Many interventions have been recommended by experts to improve on diets so that health of the individual can be enhanced and minimal side effects are produced as a result of the diet. While some diets focus on minimizing single nutritional components like cholesterol, many diets look into the all the constituents of a diet.
During metabolism, cells produce certain unstable oxygen molecules known as free radicals which damage cells. As age advances, more and more free radicals are produced which lead to aging and some diseases like stroke, atherosclerosis, Alzheimer’s disease, diabetes mellitus type-2 and Parkinson’s diseases (Mattson, cited in Nakazawa, 2006). Free radicals are also formed in response to sir pollution, ultraviolet rays, smoking and passive smoking (Ward, 2008). Research has shown that vegetables and fruits like spirulina, broccoli, spinach, cranberries, cherries, gapes, blueberries and red apples have ample amounts of anti-oxidants which prevent cellular aging. According to Bickford and colleagues (cited in Nakazawa, 2006), these vegetables not only decrease oxidative damage, but also improve neuronal function of the brain and suppress inflammatory substances in the brain. Through their studies on various normal and diseased animals, Bickford and colleagues (cited in Nakazawa, 2006) reported that antioxidants are useful in delaying the progression of various diseases which tend to develop with advancement in age.
While this is one method to increase longevity, there is overwhelming research which states that eating less number of calories can increase longevity by decreasing several diseases like cardiovascular and type-2 diabetes and also by decreasing the risk of neurodegenerative diseases. Some studies have reported that low-calorie and lo-fat diets significantly decrease the risk for Parkinson’s disease and Alzheimer’s disease. Low calorie intake helps hippocampal neurons resist degeneration by amnestic toxin kainic acid. Dietary restriction also causes decrease in apoptosis and excitotoxicity (Mattson, 2003).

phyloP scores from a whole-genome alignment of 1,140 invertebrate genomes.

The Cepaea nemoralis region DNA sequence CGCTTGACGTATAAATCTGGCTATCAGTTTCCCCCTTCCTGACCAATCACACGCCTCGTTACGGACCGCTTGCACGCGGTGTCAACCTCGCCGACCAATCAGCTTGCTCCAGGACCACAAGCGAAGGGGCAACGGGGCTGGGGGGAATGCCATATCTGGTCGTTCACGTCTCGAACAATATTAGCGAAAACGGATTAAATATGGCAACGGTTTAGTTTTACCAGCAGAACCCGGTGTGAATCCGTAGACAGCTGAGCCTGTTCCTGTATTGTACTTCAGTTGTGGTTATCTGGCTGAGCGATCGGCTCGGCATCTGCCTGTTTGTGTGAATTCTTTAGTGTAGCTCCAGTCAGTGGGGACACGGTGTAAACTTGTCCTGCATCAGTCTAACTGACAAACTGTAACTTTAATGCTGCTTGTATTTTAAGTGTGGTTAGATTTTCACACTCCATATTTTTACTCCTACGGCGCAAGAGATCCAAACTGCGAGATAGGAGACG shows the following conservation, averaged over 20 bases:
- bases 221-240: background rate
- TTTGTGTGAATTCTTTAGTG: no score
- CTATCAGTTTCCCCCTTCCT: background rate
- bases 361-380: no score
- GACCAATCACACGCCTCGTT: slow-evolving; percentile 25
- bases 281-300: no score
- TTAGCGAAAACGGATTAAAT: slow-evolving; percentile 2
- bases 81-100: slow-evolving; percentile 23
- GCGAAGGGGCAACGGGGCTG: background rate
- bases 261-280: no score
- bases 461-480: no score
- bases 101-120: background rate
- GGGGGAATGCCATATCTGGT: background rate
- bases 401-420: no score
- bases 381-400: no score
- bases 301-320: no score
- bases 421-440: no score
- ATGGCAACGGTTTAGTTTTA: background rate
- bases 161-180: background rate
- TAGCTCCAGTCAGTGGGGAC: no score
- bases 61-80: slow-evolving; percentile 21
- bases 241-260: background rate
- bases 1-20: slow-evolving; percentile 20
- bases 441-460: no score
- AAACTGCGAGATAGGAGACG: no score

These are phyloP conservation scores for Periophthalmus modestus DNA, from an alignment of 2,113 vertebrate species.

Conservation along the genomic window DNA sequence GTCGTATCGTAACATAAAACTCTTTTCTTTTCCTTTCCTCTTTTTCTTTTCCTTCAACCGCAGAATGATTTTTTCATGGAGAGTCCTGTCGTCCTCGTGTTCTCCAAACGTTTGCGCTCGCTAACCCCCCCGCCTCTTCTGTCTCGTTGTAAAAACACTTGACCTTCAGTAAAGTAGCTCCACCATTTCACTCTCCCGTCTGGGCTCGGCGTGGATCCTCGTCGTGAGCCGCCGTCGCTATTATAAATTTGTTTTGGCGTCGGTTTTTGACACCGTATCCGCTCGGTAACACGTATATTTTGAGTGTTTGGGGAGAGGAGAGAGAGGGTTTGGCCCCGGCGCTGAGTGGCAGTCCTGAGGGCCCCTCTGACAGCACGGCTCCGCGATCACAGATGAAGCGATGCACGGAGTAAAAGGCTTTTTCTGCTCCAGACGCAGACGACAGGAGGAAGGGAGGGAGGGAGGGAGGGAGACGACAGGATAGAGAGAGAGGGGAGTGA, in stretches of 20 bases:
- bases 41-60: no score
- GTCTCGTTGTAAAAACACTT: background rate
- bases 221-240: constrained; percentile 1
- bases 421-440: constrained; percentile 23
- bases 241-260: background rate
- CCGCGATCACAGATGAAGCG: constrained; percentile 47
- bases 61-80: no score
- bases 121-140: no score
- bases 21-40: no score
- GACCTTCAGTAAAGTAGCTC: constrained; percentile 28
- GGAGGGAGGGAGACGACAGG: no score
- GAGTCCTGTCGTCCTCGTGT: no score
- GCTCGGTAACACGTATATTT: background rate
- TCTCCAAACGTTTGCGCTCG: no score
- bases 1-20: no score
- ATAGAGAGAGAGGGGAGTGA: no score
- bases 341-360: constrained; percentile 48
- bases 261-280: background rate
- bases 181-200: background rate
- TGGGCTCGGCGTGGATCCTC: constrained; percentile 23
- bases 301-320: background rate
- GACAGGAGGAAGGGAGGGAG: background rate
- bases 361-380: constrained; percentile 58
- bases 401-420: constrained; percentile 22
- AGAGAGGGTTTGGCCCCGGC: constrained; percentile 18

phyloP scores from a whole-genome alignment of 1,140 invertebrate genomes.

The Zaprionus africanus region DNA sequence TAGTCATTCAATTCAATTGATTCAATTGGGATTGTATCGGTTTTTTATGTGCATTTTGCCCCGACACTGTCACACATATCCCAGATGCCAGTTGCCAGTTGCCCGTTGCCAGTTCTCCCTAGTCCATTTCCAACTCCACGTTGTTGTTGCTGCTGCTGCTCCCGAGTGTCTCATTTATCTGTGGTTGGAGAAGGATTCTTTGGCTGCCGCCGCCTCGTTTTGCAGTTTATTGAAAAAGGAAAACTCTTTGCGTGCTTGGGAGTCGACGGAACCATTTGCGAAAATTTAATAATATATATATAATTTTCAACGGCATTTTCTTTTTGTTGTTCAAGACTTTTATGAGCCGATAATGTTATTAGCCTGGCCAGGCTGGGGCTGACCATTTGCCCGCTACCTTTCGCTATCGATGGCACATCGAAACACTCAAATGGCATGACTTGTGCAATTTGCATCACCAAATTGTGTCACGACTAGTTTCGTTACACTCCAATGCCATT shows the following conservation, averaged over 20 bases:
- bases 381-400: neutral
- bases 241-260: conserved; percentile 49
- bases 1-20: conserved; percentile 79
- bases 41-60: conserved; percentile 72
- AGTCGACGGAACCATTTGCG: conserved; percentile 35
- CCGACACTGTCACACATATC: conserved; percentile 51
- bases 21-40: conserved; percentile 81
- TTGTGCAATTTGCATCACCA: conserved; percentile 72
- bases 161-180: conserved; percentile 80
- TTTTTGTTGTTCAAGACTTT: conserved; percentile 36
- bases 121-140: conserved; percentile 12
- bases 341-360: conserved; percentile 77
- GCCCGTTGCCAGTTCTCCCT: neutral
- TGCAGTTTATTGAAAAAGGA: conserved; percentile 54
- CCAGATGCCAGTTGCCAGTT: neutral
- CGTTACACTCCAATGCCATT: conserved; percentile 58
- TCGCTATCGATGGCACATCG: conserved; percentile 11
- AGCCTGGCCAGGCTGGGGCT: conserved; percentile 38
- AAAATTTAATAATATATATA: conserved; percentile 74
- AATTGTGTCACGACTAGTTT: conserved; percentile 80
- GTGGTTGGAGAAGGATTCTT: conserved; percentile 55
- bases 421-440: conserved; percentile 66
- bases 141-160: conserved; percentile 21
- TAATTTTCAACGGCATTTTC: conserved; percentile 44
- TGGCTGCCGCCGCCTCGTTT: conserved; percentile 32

According to Mattson (2006; cited Nakazawa, 2006), overeating leads to increased metabolism, increased insulin surge and increased roaming free radicals, thus casing more cellular damage. Decrease in calorie consumption decreases the free radicals and thus decreasing the process of aging and disease formation. Hence Mattson proposed that eating 25% less than normal can increase the chances of extending life. Matson and Miller (Nakazawa, 2006) recommend while men should aim at only 500 calories each for breakfast and lunch, women should eat only 300 calories at each meal. Then, both the sexes can eat 1000 calories dinner.
Along with increased serving of fruits and vegetables, Bickford recommends nuts and flax seed also because these are loaded with omega-3 and omega-6 fatty acids and vitamin E (Nakazawa, 2006). Mattson suggests that skipping a meal here and there can eliminate free radicals which accumulate during a heavy meal (Nakazawa, 2006).